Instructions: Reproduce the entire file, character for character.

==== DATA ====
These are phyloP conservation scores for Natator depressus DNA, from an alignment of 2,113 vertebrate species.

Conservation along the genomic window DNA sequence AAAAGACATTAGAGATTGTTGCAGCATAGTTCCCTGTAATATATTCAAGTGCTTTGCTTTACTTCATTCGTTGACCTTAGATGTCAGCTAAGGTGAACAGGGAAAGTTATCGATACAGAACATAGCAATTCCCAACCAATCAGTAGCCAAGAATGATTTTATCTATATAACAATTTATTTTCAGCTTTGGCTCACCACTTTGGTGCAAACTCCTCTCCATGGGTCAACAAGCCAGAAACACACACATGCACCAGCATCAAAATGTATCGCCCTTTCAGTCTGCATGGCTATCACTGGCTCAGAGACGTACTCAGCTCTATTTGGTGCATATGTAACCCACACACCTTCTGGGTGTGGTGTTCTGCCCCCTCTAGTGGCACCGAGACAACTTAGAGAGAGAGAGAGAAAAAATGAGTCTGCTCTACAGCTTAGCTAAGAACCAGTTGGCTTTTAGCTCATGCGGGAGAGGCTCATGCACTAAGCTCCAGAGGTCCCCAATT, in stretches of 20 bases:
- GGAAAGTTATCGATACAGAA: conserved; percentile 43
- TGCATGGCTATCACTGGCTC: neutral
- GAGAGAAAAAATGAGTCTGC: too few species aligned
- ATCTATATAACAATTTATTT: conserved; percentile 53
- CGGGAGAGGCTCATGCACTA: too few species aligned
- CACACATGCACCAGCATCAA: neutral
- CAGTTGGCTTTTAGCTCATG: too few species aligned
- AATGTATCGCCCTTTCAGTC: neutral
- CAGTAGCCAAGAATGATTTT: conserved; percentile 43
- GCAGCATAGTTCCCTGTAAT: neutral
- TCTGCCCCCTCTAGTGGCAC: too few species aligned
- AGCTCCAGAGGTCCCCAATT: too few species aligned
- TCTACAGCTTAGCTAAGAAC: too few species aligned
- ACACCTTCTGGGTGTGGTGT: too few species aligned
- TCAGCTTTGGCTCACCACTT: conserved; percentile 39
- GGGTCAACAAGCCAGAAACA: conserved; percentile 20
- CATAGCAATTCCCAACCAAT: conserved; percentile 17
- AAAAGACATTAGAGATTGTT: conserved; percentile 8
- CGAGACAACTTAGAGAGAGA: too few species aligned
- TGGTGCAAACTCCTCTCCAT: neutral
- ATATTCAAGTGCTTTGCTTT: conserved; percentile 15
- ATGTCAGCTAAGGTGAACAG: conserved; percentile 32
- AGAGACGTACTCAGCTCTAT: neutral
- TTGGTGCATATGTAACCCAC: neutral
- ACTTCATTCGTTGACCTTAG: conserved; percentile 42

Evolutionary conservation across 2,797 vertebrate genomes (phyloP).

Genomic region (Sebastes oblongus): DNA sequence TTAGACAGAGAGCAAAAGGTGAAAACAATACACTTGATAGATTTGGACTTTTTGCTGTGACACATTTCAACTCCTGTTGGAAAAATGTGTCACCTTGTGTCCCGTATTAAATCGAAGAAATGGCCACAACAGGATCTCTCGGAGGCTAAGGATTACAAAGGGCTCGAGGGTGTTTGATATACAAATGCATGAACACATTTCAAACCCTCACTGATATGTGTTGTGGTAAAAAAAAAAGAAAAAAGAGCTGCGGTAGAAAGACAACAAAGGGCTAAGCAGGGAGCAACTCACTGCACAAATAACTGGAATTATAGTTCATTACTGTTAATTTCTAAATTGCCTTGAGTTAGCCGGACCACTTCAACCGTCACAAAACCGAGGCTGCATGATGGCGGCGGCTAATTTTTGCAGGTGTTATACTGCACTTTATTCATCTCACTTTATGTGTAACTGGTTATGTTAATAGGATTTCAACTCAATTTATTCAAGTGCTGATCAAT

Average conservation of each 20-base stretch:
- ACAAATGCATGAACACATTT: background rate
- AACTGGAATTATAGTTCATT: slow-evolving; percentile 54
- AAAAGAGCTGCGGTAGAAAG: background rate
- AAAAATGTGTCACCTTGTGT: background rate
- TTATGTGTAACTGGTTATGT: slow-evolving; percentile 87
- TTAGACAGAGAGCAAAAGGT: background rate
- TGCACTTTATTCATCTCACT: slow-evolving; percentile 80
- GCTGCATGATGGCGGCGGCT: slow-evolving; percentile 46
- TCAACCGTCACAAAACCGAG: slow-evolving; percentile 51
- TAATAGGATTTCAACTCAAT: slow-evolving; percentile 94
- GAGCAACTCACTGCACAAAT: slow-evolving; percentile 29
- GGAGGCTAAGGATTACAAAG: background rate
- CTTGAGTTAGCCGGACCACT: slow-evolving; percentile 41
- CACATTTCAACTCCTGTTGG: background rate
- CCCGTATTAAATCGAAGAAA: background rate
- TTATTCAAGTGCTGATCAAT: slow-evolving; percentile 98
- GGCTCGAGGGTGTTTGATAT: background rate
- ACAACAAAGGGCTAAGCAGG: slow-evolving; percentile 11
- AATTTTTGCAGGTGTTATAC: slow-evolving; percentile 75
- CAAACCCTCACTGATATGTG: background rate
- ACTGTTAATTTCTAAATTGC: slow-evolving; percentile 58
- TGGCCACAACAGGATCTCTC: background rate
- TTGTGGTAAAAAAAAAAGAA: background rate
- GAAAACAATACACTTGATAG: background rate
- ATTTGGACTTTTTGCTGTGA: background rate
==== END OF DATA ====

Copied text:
These are phyloP conservation scores for Natator depressus DNA, from an alignment of 2,113 vertebrate species.

Conservation along the genomic window DNA sequence AAAAGACATTAGAGATTGTTGCAGCATAGTTCCCTGTAATATATTCAAGTGCTTTGCTTTACTTCATTCGTTGACCTTAGATGTCAGCTAAGGTGAACAGGGAAAGTTATCGATACAGAACATAGCAATTCCCAACCAATCAGTAGCCAAGAATGATTTTATCTATATAACAATTTATTTTCAGCTTTGGCTCACCACTTTGGTGCAAACTCCTCTCCATGGGTCAACAAGCCAGAAACACACACATGCACCAGCATCAAAATGTATCGCCCTTTCAGTCTGCATGGCTATCACTGGCTCAGAGACGTACTCAGCTCTATTTGGTGCATATGTAACCCACACACCTTCTGGGTGTGGTGTTCTGCCCCCTCTAGTGGCACCGAGACAACTTAGAGAGAGAGAGAGAAAAAATGAGTCTGCTCTACAGCTTAGCTAAGAACCAGTTGGCTTTTAGCTCATGCGGGAGAGGCTCATGCACTAAGCTCCAGAGGTCCCCAATT, in stretches of 20 bases:
- GGAAAGTTATCGATACAGAA: conserved; percentile 43
- TGCATGGCTATCACTGGCTC: neutral
- GAGAGAAAAAATGAGTCTGC: too few species aligned
- ATCTATATAACAATTTATTT: conserved; percentile 53
- CGGGAGAGGCTCATGCACTA: too few species aligned
- CACACATGCACCAGCATCAA: neutral
- CAGTTGGCTTTTAGCTCATG: too few species aligned
- AATGTATCGCCCTTTCAGTC: neutral
- CAGTAGCCAAGAATGATTTT: conserved; percentile 43
- GCAGCATAGTTCCCTGTAAT: neutral
- TCTGCCCCCTCTAGTGGCAC: too few species aligned
- AGCTCCAGAGGTCCCCAATT: too few species aligned
- TCTACAGCTTAGCTAAGAAC: too few species aligned
- ACACCTTCTGGGTGTGGTGT: too few species aligned
- TCAGCTTTGGCTCACCACTT: conserved; percentile 39
- GGGTCAACAAGCCAGAAACA: conserved; percentile 20
- CATAGCAATTCCCAACCAAT: conserved; percentile 17
- AAAAGACATTAGAGATTGTT: conserved; percentile 8
- CGAGACAACTTAGAGAGAGA: too few species aligned
- TGGTGCAAACTCCTCTCCAT: neutral
- ATATTCAAGTGCTTTGCTTT: conserved; percentile 15
- ATGTCAGCTAAGGTGAACAG: conserved; percentile 32
- AGAGACGTACTCAGCTCTAT: neutral
- TTGGTGCATATGTAACCCAC: neutral
- ACTTCATTCGTTGACCTTAG: conserved; percentile 42

Evolutionary conservation across 2,797 vertebrate genomes (phyloP).

Genomic region (Sebastes oblongus): DNA sequence TTAGACAGAGAGCAAAAGGTGAAAACAATACACTTGATAGATTTGGACTTTTTGCTGTGACACATTTCAACTCCTGTTGGAAAAATGTGTCACCTTGTGTCCCGTATTAAATCGAAGAAATGGCCACAACAGGATCTCTCGGAGGCTAAGGATTACAAAGGGCTCGAGGGTGTTTGATATACAAATGCATGAACACATTTCAAACCCTCACTGATATGTGTTGTGGTAAAAAAAAAAGAAAAAAGAGCTGCGGTAGAAAGACAACAAAGGGCTAAGCAGGGAGCAACTCACTGCACAAATAACTGGAATTATAGTTCATTACTGTTAATTTCTAAATTGCCTTGAGTTAGCCGGACCACTTCAACCGTCACAAAACCGAGGCTGCATGATGGCGGCGGCTAATTTTTGCAGGTGTTATACTGCACTTTATTCATCTCACTTTATGTGTAACTGGTTATGTTAATAGGATTTCAACTCAATTTATTCAAGTGCTGATCAAT

Average conservation of each 20-base stretch:
- ACAAATGCATGAACACATTT: background rate
- AACTGGAATTATAGTTCATT: slow-evolving; percentile 54
- AAAAGAGCTGCGGTAGAAAG: background rate
- AAAAATGTGTCACCTTGTGT: background rate
- TTATGTGTAACTGGTTATGT: slow-evolving; percentile 87
- TTAGACAGAGAGCAAAAGGT: background rate
- TGCACTTTATTCATCTCACT: slow-evolving; percentile 80
- GCTGCATGATGGCGGCGGCT: slow-evolving; percentile 46
- TCAACCGTCACAAAACCGAG: slow-evolving; percentile 51
- TAATAGGATTTCAACTCAAT: slow-evolving; percentile 94
- GAGCAACTCACTGCACAAAT: slow-evolving; percentile 29
- GGAGGCTAAGGATTACAAAG: background rate
- CTTGAGTTAGCCGGACCACT: slow-evolving; percentile 41
- CACATTTCAACTCCTGTTGG: background rate
- CCCGTATTAAATCGAAGAAA: background rate
- TTATTCAAGTGCTGATCAAT: slow-evolving; percentile 98
- GGCTCGAGGGTGTTTGATAT: background rate
- ACAACAAAGGGCTAAGCAGG: slow-evolving; percentile 11
- AATTTTTGCAGGTGTTATAC: slow-evolving; percentile 75
- CAAACCCTCACTGATATGTG: background rate
- ACTGTTAATTTCTAAATTGC: slow-evolving; percentile 58
- TGGCCACAACAGGATCTCTC: background rate
- TTGTGGTAAAAAAAAAAGAA: background rate
- GAAAACAATACACTTGATAG: background rate
- ATTTGGACTTTTTGCTGTGA: background rate